Since the 2000s, agricultural land acquisition (ALA) for urbanization and industrialization has been quickly implemented in Vietnam, which has led to a huge socioeconomic transformation in rural areas. This paper applies the sustainable livelihoods framework to analyze how ALA has impacted the socioeconomic status (SES) of rural women whose agricultural land was acquired.
Agricultural land pawning is not a new phenomenon to the traditional communities (Masyarakat Adat) in Indonesia, especially the matrilineal Minangkabau people who rely on their agricultural land for economic transactions. Based on the national law, customary law (referred to as Adat Law hereafter) is to prevail over agrarian issues in Indonesia.
The webinar on the Gender Imperatives of Land Reforms in Kenya took place on 23 April, 2019.
This webinar featured key experts involved in promoting and working towards the gender imperatives of land reforms in Kenya. It was co-hosted by the European Union, the Government of Kenya, the Food and Agriculture Organization of the United Nations and the Land Portal Foundation.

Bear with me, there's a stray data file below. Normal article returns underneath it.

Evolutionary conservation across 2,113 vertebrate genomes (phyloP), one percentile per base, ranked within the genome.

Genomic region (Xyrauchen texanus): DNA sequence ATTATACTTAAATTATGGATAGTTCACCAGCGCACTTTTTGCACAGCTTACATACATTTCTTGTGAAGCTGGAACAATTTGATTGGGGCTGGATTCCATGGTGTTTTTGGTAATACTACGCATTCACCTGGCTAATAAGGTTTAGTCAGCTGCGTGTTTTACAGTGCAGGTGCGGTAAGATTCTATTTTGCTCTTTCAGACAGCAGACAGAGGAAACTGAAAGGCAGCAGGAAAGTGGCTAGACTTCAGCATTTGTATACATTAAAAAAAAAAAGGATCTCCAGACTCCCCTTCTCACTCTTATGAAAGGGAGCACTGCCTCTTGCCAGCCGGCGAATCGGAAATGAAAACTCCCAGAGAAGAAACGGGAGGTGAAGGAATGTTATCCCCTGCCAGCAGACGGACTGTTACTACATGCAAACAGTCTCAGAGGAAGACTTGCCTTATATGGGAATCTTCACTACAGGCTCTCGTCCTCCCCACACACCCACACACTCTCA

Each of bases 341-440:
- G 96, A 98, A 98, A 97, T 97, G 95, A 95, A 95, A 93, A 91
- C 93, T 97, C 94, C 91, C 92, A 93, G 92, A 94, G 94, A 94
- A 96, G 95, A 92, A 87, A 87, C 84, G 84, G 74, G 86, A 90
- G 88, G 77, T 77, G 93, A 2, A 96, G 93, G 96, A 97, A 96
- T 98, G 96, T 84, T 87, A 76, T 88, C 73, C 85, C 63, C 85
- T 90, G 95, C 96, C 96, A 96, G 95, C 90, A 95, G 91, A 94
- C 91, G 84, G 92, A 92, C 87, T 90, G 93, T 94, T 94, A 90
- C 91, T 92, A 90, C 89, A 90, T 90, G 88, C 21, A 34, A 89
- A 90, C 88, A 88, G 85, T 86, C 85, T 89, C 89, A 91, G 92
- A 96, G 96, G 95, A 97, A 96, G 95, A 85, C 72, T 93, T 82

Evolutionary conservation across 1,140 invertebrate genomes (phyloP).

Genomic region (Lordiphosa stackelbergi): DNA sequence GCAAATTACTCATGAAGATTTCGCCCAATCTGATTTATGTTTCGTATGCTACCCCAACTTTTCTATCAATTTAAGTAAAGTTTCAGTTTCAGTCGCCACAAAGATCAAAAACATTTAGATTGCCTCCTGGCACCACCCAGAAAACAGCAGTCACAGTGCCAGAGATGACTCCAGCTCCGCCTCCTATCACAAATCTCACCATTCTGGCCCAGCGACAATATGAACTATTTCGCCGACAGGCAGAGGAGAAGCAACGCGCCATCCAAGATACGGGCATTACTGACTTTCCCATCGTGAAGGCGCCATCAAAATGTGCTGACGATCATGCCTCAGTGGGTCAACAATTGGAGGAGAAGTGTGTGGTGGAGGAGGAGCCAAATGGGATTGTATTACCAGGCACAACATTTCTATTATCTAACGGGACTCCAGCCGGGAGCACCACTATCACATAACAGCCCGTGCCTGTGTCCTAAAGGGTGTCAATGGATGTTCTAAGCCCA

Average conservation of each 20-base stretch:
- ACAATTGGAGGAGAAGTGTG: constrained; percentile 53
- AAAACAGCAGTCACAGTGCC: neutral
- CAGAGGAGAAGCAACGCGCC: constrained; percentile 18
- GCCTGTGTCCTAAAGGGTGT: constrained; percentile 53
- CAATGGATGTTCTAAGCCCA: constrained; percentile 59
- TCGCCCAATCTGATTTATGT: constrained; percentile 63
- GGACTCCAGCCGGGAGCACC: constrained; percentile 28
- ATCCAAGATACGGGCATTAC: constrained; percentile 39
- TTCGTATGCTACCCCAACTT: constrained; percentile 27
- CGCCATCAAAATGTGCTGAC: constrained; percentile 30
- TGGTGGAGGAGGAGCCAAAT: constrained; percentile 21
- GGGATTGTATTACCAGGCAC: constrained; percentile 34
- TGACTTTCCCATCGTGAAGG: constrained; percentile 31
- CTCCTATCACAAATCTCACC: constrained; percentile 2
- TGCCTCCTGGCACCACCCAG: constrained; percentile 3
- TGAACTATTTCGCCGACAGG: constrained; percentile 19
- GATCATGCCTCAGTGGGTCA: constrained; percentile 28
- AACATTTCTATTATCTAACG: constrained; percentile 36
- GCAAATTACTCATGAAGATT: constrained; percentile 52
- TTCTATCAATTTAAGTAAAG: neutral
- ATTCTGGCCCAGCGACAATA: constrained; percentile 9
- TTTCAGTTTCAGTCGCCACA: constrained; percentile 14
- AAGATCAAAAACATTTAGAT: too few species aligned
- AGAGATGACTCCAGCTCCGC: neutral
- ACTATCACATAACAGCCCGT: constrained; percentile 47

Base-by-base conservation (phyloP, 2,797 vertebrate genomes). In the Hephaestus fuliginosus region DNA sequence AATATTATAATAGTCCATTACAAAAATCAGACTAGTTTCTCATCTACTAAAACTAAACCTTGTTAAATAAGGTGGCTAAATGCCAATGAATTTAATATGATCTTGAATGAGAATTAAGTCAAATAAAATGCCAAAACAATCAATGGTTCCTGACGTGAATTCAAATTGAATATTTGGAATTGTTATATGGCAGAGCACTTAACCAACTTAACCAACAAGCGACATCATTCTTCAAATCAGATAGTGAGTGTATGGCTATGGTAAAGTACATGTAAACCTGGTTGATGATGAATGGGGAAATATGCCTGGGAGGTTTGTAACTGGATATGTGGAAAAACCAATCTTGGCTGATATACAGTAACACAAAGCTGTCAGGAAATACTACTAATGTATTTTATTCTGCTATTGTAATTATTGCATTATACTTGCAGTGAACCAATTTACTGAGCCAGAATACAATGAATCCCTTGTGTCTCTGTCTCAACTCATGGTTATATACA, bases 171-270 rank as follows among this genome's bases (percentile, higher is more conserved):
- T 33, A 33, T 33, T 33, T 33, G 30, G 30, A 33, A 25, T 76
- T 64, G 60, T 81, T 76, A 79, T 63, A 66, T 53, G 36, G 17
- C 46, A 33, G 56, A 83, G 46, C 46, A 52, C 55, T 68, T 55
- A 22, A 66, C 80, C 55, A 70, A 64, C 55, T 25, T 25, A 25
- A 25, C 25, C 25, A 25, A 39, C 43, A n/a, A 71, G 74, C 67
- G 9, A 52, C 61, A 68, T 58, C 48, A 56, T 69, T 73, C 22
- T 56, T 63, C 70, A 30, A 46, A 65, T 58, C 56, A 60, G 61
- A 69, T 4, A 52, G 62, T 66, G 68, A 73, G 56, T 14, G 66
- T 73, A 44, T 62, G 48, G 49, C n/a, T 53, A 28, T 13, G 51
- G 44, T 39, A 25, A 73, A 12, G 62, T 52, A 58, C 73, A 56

In October 2016, women farmers from 22 countries across Africa climbed the peak of Mount Kilimanjaro to claim women’s rights for access to and control over land and natural resources.
The webinar on Women Inheriting Land: Rights and Realities took place on 22 February, 2019.
The objective of this webinar was to discuss the significance of owning land through inheritance, the challenges that prevent women from inheriting land, the opportunities offered through the best practices and the possible actions that can be taken at different levels.
Este estudio analiza la relacion existente entre la capacidad de agencia de las mujeres rurales que luchan por tierra y recursos productivos con los programas o las políticas orientadas a reducir la pobreza en las familias rurales en Nicaragua.
Most literature on land tenure in sub-Saharan Africa has presented women as a homogenous group. This study uses evidence from Ghana, Nigeria, and Zimbabwe to show that women have differentiated problems, needs, and statuses in their quest for land access and tenure security. It illustrates how women-to-women differences influence women’s access to land.